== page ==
What Matters

There's a lot of information available about coffee.

We wanted to share our thoughts on what it all means and what really matters!

Some of the things we'll cover include Location, Elevation, Soil type, and Processing method.  Also, notes about Shade Grown and Organic farming methods.  


Where in the world a coffee is grown.  This impacts the other three, as elevation changes from place to place, as do soil attributes, while processing method is often a regional or national 'style' that can be fairly similar across different farms from the same region.  

Each origin is characterized by a general taste profile.  A coffee from the Guatemala is more likely to be similar to another Guatemalan coffee rather than a Nicaraguan coffee, and two South American coffees (similarly processed) are more likely to have similar characteristics compared to an Indonesian coffee. 

Coffee growing regions are generally split into the "Big Four": 

South America

  • richer bodied
  • nutty, cocoa, and caramel,
  • bright acidity 
  • mild sweetness.  

Central America 

  • mellow acidity  
  • 'sugar'-y sweetness
  • medium body
  • overall well-balanced taste profile.


  • lighter body
  • very fruity or floral as light roasts, malty chocolate when roasted darker
  • coffees with a lot of distinctiveness

Southeast Asia

  • thick bodied
  • typically earthy coffees
  • unusual and distinctive aromatic notes
  • herbacious or berry notes

There are coffees from each that don't fit the general mold, but that gives you a good starting place on what to expect


The height above sea level that a coffee is grown. Coffee grown at higher altitudes is often considered better, but high altitude doesn't guarantee high quality - instead, it improves whatever quality was already present.  

Higher altitudes have three main features that may help coffee quality: 

 - coffees mature more slowly due to less oxygen availability

 - increased moisture levels (*needs to be verified)

 - larger difference in temperature between day and night

Higher-altitude berries tend to have more complex aromatics and acids, as well as a higher concentration of sugars in an often-smaller bean.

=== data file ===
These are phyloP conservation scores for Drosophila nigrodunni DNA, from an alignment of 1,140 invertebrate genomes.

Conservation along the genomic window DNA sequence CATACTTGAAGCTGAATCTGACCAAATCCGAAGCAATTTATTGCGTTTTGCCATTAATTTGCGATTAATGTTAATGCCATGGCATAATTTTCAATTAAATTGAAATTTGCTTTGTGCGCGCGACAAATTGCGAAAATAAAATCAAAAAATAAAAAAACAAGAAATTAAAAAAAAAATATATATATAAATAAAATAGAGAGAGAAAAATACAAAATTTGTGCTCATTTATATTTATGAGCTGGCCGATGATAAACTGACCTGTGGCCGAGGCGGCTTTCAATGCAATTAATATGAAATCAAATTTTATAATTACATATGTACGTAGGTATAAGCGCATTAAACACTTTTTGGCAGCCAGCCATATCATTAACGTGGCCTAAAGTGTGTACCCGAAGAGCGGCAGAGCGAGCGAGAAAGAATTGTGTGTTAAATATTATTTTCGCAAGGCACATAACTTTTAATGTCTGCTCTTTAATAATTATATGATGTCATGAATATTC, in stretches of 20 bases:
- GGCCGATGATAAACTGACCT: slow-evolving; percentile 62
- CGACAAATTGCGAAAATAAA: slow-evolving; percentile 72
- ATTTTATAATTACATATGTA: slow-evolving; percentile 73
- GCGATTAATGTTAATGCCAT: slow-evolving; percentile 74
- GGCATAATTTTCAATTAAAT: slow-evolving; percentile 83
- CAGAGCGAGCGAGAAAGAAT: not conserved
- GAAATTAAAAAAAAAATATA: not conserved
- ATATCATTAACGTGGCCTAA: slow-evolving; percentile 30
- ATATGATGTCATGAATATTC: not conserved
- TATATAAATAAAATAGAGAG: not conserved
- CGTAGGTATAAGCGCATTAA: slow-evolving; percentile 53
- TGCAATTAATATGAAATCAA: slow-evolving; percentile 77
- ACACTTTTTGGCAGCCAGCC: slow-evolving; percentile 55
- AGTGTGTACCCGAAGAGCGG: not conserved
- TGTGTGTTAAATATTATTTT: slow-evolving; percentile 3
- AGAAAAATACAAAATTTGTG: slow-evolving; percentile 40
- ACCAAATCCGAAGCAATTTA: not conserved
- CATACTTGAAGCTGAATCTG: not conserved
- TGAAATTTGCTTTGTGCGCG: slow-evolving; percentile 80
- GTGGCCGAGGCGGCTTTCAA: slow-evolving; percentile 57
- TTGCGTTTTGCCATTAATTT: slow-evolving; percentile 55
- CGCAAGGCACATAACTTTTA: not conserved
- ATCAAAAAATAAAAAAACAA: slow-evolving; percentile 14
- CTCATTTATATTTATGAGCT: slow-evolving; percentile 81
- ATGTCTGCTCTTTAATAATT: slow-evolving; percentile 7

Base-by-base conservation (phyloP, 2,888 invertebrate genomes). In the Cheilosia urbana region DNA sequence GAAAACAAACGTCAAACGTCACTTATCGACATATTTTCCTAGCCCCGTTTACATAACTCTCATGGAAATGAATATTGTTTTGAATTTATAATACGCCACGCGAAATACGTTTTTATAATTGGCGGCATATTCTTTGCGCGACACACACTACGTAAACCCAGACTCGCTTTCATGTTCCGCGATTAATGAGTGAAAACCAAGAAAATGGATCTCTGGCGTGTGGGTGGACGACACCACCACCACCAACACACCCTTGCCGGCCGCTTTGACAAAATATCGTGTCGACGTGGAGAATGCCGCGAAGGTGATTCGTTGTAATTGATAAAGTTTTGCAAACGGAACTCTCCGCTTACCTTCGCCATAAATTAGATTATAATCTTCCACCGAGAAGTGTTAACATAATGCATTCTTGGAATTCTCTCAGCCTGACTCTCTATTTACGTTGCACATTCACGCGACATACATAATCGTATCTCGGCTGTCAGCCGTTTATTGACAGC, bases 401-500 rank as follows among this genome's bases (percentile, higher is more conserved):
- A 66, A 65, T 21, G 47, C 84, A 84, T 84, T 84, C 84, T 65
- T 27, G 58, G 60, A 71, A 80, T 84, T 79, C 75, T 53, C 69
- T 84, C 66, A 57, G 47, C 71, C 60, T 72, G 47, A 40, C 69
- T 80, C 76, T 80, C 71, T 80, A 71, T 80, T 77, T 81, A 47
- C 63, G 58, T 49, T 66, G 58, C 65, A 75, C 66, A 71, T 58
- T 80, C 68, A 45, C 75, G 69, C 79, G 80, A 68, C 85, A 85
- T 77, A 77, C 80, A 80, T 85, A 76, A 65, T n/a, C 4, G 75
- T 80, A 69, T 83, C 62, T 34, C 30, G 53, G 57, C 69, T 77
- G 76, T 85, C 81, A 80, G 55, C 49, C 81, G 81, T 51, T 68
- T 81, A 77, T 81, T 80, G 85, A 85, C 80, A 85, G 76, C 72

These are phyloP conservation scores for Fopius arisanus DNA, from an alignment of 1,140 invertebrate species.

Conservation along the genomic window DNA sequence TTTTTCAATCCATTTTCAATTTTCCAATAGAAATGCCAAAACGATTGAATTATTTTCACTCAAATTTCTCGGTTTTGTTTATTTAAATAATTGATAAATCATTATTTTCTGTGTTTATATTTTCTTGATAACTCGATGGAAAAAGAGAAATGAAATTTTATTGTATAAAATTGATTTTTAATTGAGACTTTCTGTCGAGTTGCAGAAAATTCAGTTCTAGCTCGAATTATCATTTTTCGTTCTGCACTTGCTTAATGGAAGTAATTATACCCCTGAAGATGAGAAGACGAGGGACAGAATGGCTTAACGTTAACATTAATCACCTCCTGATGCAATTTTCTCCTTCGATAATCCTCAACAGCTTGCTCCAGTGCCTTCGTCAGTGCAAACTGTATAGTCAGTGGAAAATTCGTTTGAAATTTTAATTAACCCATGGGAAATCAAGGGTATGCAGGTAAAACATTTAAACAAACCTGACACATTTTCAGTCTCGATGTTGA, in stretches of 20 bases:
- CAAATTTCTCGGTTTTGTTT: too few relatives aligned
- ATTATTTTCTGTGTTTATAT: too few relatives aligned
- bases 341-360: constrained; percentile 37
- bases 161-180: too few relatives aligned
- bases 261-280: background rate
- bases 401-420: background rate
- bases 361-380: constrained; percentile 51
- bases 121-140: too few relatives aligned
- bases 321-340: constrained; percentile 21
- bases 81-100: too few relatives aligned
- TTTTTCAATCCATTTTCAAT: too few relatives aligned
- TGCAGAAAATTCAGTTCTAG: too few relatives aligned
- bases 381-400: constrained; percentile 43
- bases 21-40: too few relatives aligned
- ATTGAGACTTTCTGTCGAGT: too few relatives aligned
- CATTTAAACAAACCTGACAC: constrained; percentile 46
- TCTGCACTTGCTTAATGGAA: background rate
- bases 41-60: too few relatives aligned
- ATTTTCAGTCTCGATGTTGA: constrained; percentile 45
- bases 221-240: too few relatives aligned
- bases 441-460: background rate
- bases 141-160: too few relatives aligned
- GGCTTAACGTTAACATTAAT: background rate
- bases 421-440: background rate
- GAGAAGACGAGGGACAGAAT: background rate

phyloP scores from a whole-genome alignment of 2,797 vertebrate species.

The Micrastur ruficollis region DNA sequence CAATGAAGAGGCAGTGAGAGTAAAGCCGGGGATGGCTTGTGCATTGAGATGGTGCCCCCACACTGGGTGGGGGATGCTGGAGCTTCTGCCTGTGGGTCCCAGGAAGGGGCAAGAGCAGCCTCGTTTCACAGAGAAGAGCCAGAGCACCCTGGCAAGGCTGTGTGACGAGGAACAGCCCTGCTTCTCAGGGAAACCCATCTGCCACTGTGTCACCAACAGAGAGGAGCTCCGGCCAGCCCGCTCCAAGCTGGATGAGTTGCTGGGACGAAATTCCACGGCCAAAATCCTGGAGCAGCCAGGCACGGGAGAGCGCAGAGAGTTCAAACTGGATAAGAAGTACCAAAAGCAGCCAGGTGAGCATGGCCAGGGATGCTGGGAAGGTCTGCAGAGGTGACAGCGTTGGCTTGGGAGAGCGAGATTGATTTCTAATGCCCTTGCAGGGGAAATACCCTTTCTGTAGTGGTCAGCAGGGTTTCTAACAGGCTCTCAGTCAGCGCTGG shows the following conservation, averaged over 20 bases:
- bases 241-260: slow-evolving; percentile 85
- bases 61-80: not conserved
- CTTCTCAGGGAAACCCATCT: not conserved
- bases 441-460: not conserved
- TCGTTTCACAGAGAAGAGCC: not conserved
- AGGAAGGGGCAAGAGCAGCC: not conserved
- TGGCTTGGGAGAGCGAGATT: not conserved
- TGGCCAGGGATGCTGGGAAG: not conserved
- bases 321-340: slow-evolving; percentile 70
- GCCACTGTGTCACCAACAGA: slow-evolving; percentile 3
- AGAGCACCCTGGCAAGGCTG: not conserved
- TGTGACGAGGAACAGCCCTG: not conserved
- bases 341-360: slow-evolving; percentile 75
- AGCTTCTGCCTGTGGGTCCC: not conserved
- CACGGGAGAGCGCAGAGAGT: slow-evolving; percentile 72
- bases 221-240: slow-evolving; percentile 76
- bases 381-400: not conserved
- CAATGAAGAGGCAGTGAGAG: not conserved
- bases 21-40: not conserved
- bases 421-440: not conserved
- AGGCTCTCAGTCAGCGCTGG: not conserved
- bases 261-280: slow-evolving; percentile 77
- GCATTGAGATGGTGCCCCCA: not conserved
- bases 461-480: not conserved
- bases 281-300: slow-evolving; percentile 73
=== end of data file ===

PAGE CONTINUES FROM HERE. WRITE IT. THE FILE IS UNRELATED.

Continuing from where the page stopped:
In the end, elevation is something to keep in mind, but it isn't a great indicator of quality. However, higher altitude beans do have higher acidity -- so if they are roasted similarly, will likely have more brightness than lower grown beans from a similar area.  

Soil Type:  

Soil type most assuredly plays a role in how your coffee tastes, as the availability of specific nutrients and water conditions is fundamental to how the plant grows and develops.  Coffee prefers soil with ample free nutrients and reasonable drainage.  

The two big soil types are 

Volcanic tends to grow aromatic, complex, and balanced coffees.

Loam tends to grow earthy, well-bodied, and rich coffees. 

Process or Processing: 

The most common processing type. Coffee (with the cherry intact) is placed in a wet mill and the cherry is removed from the seed before drying and fermentation. 

Washed process coffees result in: 

 - more consistent coffee : defective cherries float to the top of the wet mill and can be easily removed 

 - cleaner tasting coffee : less chance for off fermentation of the beans -- the beans themselves are not fermented, just the outer parchment. 

 - less fruitiness & complexity : there is no time for the sugars and aromatics to, effectively, leech into the beans as there is with natural or dried process coffees

 - less body 

Shade Grown

Most of our coffees are shade grown, and many without necessarily mentioning it in the description, but speaking generally, this is the state coffee grew in naturally in the wild - as forest floor cover, under the shade and protection of larger trees.  Most coffee today thrives best under these conditions, generally with lower crop yields than direct sun plantations but higher end quality.  

Additionally, this is the least environmentally disruptive farming method, allowing coffee plantations to still serve as viable habitat for local fauna in addition to its crop quality benefits.  


While the actual value, to the cup, of organic methods is highly debatable, we find that high-quality coffee producers often opt to use organic methods, and that many of the coffees we want to stock and work with are mainly or only available with an organic certification. 

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